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Suella Braverman Accused Of Breaching Barristers’ Code Over ‘racist’ Language

Lawyers and faith organisations have lodged a complaint with the Bar Standards Board claiming the home secretary Suella Braverman, a qualified barrister, has breached the body’s code of conduct with “racist sentiments and discriminatory narratives”.

Although Braverman has not practised as a barrister since becoming an MP in 2015 she is still subject to certain professional rules governing conduct by the Bar Standards Board which regulates barristers in England and Wales.

The body has a remit to examine the conduct of barristers who are not currently practising but who remain members of the profession and are subject to conduct rules and are expected to “conduct themselves in an appropriate manner”.

Nine organisations including the Society of Asian Lawyers, the Association of Muslim Lawyers and the Joint Council for the Welfare of Immigrants have written to the Bar Standards Board urging them to investigate and take action against what they claim is racist and inflammatory language used by the home secretary about British men of Pakistani heritage and asylum seekers.

The letter cites Braverman’s comment in April 2023 that grooming gang members were predominantly British-Pakistani men and “hold cultural values totally at odds with British values”.

The letter also raises Braverman’s warning that 100 million asylum seekers would come to the UK were it not for her planned immigration crackdown and that people crossing the channel have values at odds with the UK and ‘heightened levels of criminality’. She has described the arrival of asylum seekers in the UK as an ‘invasion’.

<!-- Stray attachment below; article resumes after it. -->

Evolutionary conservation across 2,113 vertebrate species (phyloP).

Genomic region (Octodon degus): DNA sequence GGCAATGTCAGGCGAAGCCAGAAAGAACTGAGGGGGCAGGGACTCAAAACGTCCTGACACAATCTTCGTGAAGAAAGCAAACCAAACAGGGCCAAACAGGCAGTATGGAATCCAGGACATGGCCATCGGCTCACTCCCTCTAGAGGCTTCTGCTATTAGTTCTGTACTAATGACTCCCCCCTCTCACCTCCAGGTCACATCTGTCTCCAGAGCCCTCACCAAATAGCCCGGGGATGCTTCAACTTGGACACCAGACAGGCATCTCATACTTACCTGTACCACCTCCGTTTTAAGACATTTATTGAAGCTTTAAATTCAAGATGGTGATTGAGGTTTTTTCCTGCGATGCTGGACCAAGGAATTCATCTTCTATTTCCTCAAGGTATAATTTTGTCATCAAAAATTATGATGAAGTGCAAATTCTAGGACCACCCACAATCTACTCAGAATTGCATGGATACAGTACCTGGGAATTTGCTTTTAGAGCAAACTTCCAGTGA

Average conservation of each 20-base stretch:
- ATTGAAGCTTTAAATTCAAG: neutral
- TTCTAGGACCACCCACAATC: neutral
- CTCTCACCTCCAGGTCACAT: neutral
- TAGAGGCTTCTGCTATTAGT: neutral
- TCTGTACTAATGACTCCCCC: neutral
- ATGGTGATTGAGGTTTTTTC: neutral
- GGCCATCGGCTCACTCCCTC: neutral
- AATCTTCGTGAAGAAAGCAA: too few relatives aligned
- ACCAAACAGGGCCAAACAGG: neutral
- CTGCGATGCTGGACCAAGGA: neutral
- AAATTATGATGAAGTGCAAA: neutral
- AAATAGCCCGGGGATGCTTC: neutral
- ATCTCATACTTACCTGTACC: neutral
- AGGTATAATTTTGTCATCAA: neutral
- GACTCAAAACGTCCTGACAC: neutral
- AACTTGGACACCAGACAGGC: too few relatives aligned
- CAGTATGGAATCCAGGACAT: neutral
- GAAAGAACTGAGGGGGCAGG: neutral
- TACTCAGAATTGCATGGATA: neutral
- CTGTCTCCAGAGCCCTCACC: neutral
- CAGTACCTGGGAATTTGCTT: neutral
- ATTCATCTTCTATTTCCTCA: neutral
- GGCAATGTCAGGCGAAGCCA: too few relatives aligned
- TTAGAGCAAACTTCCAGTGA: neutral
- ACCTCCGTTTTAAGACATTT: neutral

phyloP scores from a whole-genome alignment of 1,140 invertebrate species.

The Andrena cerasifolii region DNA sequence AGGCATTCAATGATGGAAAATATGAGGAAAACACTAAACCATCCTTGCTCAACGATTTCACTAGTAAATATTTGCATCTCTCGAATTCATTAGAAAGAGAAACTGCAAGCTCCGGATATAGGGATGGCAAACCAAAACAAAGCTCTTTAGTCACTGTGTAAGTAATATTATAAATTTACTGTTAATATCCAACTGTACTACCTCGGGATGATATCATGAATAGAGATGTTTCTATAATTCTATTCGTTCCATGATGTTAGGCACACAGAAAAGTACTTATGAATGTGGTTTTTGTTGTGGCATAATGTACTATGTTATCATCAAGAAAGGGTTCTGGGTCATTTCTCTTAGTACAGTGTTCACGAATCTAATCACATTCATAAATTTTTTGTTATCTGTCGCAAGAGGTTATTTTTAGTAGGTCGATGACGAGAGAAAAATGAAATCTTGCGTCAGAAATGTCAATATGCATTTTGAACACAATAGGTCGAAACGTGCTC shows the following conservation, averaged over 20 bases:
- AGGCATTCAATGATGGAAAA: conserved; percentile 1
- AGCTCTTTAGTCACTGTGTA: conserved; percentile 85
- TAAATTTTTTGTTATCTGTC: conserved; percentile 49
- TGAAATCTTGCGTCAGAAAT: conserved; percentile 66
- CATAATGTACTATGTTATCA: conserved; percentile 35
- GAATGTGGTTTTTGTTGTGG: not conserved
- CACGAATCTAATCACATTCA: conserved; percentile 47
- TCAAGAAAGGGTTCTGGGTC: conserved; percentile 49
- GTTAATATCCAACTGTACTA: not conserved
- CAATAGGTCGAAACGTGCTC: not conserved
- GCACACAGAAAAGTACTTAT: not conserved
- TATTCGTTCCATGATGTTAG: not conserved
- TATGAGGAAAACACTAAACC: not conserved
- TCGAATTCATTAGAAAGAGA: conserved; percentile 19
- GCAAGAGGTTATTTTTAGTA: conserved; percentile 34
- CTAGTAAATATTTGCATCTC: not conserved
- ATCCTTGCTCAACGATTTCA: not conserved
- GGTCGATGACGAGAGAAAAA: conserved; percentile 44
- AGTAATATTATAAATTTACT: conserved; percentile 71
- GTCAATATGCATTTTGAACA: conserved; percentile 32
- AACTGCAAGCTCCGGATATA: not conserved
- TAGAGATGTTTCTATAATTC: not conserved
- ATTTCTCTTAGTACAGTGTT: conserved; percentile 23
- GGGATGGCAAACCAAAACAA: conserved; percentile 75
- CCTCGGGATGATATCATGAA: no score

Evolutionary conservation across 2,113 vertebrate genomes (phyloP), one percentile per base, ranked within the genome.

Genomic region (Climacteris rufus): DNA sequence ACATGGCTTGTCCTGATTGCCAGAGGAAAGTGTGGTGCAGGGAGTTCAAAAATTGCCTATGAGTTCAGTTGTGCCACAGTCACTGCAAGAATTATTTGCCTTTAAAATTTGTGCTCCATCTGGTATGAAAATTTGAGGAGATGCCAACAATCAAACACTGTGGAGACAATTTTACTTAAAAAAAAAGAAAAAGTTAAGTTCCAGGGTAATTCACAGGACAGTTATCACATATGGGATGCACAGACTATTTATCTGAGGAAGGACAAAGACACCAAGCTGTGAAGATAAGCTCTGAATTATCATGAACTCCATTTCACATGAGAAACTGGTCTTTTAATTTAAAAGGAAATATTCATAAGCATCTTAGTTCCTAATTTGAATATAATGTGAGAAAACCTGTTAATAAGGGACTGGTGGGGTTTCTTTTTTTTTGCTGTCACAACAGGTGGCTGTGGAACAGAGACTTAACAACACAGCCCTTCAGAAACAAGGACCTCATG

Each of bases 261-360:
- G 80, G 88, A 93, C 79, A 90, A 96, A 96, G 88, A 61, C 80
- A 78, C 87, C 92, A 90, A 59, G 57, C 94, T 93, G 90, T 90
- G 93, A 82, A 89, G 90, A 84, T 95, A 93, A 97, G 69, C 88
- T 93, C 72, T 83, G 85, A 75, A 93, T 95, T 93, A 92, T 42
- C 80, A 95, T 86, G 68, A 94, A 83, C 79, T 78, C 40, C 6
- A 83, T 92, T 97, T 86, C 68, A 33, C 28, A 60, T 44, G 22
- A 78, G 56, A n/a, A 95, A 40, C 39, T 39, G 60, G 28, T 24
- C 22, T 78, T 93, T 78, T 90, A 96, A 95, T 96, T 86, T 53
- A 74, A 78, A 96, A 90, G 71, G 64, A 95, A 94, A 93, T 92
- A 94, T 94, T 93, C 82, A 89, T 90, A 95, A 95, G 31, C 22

“These comments are not only highly inaccurate and offensive, but they also perpetuate harmful stereotypes and contribute to a climate of hate and prejudice,” the complaint letter states.

“As a member of the legal profession, Ms Braverman should be held to a high standard of professionalism and ethical conduct. Her statements not only undermine the integrity of the legal profession, but they also have the potential to damage the reputation of the UK as a tolerant and inclusive society,” it adds.

The letter cites three specific Bar Council Code of Conduct Rules it claims have been breached including behaving in a way which is likely to diminish trust and confidence, conduct which the public may reasonably perceive as undermining honesty, integrity or independence and a breach of the instruction not to discriminate against any other person on the grounds of race, colour, ethnic or national origin or other grounds.

“It is crucial that members of the legal profession uphold the highest standards of integrity, impartiality, and professionalism. Ms Braverman’s comments are a clear violation of these standards and should not go unchallenged,” the letter concludes.

The signatories of the letter point out that in 2020 a Home Office-commissioned report found that the majority of child sexual offenders were white and that there was not enough evidence to suggest members of grooming gangs were more likely to be Asian.

The Migration Observatory at the University of Oxford has said it is not aware of any recent academic or official statistics examining criminality among refugees who had recently arrived in the UK and that ‘there is little evidence that migrants are any more or less likely to commit crimes than any other members of the population’.

The letter adds: “It is our view that Ms Braverman’s comments incite violence against the British Pakistani and Muslim community as well as refugee communities, fuelling racist sentiments and discriminatory narratives.”

Responding to earlier criticism of the home secretary’s comments from fellow Conservative Rehman Chishti, a Home Office spokesperson told the Observer: “As the home secretary has said, the vast majority of British-Pakistanis are law-abiding, upstanding citizens, but independent reviews were unequivocal that, in towns like Rochdale, Rotherham and Telford, cultural sensitivities have meant thousands of young girls were abused under the noses of councils and police.”

A spokesperson for the Bar Standards Board said they did not comment on individual complaints received.

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